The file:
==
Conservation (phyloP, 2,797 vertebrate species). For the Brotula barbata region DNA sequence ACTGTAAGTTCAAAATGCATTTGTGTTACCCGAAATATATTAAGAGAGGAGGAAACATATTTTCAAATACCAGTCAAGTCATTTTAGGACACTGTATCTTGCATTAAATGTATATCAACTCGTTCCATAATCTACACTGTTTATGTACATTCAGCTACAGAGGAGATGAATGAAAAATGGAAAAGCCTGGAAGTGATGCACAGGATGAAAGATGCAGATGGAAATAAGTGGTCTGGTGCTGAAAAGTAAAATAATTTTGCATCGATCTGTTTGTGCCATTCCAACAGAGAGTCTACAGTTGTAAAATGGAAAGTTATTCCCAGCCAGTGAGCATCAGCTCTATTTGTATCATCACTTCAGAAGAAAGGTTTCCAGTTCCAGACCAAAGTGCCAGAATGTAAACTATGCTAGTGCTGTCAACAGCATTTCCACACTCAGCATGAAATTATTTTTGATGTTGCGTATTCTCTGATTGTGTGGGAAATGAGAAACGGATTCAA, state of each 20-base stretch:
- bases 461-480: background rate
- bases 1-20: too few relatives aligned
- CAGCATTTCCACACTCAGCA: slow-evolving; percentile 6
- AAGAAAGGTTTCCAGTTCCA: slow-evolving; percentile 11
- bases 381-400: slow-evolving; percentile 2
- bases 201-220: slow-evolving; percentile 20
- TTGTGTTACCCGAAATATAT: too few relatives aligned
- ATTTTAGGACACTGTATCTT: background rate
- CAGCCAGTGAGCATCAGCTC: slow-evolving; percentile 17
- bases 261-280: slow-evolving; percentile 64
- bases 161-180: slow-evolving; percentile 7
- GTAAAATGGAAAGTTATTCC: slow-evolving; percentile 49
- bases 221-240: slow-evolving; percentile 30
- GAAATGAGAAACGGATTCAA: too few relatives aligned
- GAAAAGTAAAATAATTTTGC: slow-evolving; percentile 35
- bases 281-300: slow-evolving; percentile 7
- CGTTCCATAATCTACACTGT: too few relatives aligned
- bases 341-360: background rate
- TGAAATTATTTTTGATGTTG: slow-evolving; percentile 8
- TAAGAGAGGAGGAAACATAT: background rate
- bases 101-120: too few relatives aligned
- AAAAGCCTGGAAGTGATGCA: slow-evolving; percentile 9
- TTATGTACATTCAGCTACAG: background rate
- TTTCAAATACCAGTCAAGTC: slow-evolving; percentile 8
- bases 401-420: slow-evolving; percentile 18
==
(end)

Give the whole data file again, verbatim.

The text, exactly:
Conservation (phyloP, 2,797 vertebrate species). For the Brotula barbata region DNA sequence ACTGTAAGTTCAAAATGCATTTGTGTTACCCGAAATATATTAAGAGAGGAGGAAACATATTTTCAAATACCAGTCAAGTCATTTTAGGACACTGTATCTTGCATTAAATGTATATCAACTCGTTCCATAATCTACACTGTTTATGTACATTCAGCTACAGAGGAGATGAATGAAAAATGGAAAAGCCTGGAAGTGATGCACAGGATGAAAGATGCAGATGGAAATAAGTGGTCTGGTGCTGAAAAGTAAAATAATTTTGCATCGATCTGTTTGTGCCATTCCAACAGAGAGTCTACAGTTGTAAAATGGAAAGTTATTCCCAGCCAGTGAGCATCAGCTCTATTTGTATCATCACTTCAGAAGAAAGGTTTCCAGTTCCAGACCAAAGTGCCAGAATGTAAACTATGCTAGTGCTGTCAACAGCATTTCCACACTCAGCATGAAATTATTTTTGATGTTGCGTATTCTCTGATTGTGTGGGAAATGAGAAACGGATTCAA, state of each 20-base stretch:
- bases 461-480: background rate
- bases 1-20: too few relatives aligned
- CAGCATTTCCACACTCAGCA: slow-evolving; percentile 6
- AAGAAAGGTTTCCAGTTCCA: slow-evolving; percentile 11
- bases 381-400: slow-evolving; percentile 2
- bases 201-220: slow-evolving; percentile 20
- TTGTGTTACCCGAAATATAT: too few relatives aligned
- ATTTTAGGACACTGTATCTT: background rate
- CAGCCAGTGAGCATCAGCTC: slow-evolving; percentile 17
- bases 261-280: slow-evolving; percentile 64
- bases 161-180: slow-evolving; percentile 7
- GTAAAATGGAAAGTTATTCC: slow-evolving; percentile 49
- bases 221-240: slow-evolving; percentile 30
- GAAATGAGAAACGGATTCAA: too few relatives aligned
- GAAAAGTAAAATAATTTTGC: slow-evolving; percentile 35
- bases 281-300: slow-evolving; percentile 7
- CGTTCCATAATCTACACTGT: too few relatives aligned
- bases 341-360: background rate
- TGAAATTATTTTTGATGTTG: slow-evolving; percentile 8
- TAAGAGAGGAGGAAACATAT: background rate
- bases 101-120: too few relatives aligned
- AAAAGCCTGGAAGTGATGCA: slow-evolving; percentile 9
- TTATGTACATTCAGCTACAG: background rate
- TTTCAAATACCAGTCAAGTC: slow-evolving; percentile 8
- bases 401-420: slow-evolving; percentile 18